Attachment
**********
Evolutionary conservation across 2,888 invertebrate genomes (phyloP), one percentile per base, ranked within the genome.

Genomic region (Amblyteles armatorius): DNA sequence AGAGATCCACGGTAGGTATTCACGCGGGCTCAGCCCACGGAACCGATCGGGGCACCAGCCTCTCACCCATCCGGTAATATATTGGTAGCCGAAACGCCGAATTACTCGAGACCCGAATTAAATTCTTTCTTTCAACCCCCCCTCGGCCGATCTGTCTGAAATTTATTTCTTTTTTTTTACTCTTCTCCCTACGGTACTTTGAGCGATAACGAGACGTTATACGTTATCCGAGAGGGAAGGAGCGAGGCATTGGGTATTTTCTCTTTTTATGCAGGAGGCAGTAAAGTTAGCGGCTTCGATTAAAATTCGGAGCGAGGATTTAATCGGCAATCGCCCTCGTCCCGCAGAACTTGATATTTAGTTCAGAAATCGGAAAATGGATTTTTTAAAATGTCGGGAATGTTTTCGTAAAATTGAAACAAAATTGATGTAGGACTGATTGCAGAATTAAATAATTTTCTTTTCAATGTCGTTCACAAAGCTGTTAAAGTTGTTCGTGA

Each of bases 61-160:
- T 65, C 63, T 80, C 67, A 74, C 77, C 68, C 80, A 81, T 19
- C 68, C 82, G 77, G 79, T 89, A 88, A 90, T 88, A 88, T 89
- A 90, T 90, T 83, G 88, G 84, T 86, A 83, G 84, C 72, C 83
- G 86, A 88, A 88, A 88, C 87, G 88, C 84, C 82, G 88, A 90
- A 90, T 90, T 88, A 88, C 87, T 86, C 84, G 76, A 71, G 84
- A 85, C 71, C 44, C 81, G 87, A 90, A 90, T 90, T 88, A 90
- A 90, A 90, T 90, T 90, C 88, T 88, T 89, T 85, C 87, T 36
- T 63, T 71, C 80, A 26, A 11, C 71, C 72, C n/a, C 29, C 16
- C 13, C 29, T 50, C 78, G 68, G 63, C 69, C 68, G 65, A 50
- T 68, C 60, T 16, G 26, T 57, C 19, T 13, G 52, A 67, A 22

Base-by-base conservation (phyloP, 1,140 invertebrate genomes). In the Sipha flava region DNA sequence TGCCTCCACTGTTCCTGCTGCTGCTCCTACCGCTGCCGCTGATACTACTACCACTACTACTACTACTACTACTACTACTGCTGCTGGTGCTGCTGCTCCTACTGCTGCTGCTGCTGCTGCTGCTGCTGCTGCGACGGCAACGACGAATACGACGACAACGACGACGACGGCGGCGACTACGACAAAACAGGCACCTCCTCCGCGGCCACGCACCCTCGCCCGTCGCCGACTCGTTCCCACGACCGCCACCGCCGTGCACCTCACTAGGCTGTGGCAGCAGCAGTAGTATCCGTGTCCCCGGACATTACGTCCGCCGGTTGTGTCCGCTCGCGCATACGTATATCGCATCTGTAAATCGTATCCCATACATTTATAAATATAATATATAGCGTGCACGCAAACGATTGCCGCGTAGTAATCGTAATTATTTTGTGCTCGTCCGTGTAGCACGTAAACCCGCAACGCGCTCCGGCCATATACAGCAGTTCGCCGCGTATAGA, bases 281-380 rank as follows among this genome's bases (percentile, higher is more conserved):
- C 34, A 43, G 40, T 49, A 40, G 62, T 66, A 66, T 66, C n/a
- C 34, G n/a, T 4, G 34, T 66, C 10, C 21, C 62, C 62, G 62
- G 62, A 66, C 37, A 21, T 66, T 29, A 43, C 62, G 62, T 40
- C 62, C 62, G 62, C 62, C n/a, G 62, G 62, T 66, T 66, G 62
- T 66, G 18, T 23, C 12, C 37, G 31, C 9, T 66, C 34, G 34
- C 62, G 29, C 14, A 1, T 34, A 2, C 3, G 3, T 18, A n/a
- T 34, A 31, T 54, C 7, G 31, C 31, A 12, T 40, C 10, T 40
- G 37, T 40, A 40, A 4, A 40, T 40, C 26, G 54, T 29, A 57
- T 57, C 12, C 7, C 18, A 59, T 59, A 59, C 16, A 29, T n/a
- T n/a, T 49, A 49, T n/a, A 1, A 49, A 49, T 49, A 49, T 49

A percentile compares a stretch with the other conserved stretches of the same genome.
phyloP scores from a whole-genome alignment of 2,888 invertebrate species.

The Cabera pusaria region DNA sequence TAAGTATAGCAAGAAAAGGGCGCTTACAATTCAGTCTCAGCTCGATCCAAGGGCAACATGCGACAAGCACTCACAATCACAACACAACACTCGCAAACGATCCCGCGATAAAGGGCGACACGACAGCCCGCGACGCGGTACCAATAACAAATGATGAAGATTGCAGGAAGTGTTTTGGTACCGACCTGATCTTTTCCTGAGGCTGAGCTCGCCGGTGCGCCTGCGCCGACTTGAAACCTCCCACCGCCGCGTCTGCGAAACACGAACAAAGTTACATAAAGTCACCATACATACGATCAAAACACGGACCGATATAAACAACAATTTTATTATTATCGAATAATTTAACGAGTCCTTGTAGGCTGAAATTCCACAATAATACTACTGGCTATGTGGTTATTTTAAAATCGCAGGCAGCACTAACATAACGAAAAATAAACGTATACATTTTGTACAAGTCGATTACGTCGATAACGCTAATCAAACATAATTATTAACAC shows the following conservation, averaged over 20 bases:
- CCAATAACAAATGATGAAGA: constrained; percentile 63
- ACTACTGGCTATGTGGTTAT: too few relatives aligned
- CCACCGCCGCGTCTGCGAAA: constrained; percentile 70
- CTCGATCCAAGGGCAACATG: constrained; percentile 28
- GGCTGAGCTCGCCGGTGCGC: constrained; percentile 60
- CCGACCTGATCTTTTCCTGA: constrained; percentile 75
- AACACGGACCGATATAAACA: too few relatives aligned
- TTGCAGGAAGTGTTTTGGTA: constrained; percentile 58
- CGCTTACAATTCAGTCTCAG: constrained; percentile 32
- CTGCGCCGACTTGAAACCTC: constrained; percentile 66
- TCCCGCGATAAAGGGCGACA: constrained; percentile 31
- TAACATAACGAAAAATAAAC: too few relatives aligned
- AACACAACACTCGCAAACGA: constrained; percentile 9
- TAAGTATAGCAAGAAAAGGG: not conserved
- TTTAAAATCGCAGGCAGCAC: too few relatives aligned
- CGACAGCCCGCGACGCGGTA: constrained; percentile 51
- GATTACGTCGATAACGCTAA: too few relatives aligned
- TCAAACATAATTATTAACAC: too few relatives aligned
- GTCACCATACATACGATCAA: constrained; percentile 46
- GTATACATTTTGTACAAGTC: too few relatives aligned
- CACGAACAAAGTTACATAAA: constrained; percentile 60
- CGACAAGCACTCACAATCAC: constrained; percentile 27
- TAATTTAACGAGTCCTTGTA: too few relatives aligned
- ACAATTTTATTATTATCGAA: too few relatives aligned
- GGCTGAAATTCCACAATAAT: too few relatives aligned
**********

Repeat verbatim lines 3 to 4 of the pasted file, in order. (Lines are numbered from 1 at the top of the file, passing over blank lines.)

Each of bases 61-160:
- T 65, C 63, T 80, C 67, A 74, C 77, C 68, C 80, A 81, T 19